This novel certainly doesn’t skimp on twisty plot turns, but retains an understated, authentic approach to the law.

The Inevitable Witness

From the Bobby Earl series , Vol. 1

A Los Angeles lawyer defends a professional safecracker accused of murder in Rucker’s debut legal thriller.

Criminal defense attorney Bobby Earl gladly takes a case when the public defender is unavailable, especially after a judge assures him that he’ll be paid. Sydney Seabrooke is facing a murder charge, and evidence points to his presence at a Chinese restaurant where the body of LA cop Terry Horgan was found. Seabrooke professes his innocence, but the fact that he was at the scene of the crime in order to break into a safe doesn’t look good. But Earl is inclined to believe Seabrooke, who says he was pulling the job for bondsman Johnny Aradano in exchange for bail for an earlier, unrelated arrest. It also turns out that Horgan wasn’t an upstanding officer; although the cop didn’t own the restaurant, he did own the safe inside it, and Earl suspects that its contents—bulky stacks of cash—may have been the spoils of Horgan’s involvement with drug dealers. Before the trial begins, there’s a break-in at Earl’s office, and jailhouse snitch Jake “The Snake” Snyder claims that Seabrooke confessed to the murder. The attorney’s investigation into the seedy world of drugs provokes some dangerous people, but he still hopes to find a witness for the defense—or maybe even a killer. Rucker’s muted thriller steers clear of convention; there’s no glaring piece of evidence, for example, that guarantees that Earl will save his client. The story acknowledges its realism with humor, including nods to the TV series Law & Order (“most young women DA’s had chosen to emulate the female television prosecutors on ‘Law and Order,’ which meant exuding a toughness just short of announcing ‘mine are bigger than yours’ ”). Earl faces some other hurdles before and during the trial: he unintentionally irks television personality Thomas Glass (aka “The Thumb,” who has a knack for tipping scales of opinion one way or the other), and someone else threatens and takes a few shots at the lawyer. Overall, Earl’s a shrewd, worthy protagonist, surrounded by exceptional characters, including reliable investigator Manny Munoz and second-chair district attorney Samantha Price.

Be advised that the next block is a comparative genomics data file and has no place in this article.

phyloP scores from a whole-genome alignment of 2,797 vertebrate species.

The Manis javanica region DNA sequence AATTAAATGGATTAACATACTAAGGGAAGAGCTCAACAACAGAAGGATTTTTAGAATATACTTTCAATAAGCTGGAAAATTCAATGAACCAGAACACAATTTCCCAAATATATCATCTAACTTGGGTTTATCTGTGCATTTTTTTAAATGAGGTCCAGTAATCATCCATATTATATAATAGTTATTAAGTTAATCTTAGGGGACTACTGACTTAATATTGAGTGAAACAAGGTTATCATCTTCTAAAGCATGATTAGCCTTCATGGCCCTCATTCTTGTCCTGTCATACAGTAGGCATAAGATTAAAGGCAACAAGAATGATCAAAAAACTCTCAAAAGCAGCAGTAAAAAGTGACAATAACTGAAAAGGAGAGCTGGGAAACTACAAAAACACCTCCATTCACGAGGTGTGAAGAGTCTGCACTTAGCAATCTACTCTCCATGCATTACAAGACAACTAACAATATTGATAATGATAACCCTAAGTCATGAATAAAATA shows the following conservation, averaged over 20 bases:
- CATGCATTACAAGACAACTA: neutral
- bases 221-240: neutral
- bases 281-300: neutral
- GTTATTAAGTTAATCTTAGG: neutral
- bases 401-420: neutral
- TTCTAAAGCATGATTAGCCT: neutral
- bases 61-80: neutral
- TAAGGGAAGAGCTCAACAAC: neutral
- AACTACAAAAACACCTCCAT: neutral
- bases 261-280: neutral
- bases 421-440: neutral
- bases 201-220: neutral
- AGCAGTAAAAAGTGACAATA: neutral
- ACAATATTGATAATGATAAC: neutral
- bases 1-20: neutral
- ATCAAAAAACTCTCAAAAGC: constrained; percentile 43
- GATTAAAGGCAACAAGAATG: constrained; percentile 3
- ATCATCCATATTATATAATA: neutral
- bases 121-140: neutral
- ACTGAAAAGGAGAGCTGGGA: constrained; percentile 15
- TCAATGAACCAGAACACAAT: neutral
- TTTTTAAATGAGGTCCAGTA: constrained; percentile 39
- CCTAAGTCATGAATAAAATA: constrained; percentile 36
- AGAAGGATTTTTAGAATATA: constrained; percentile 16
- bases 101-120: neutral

This novel certainly doesn’t skimp on twisty plot turns, but retains an understated, authentic approach to the law.

Pub Date: May 1, 2017

ISBN: 978-0-9913274-7-8

Page Count: -

Publisher: Chickadee Prince Books

Review Posted Online: Oct. 24, 2016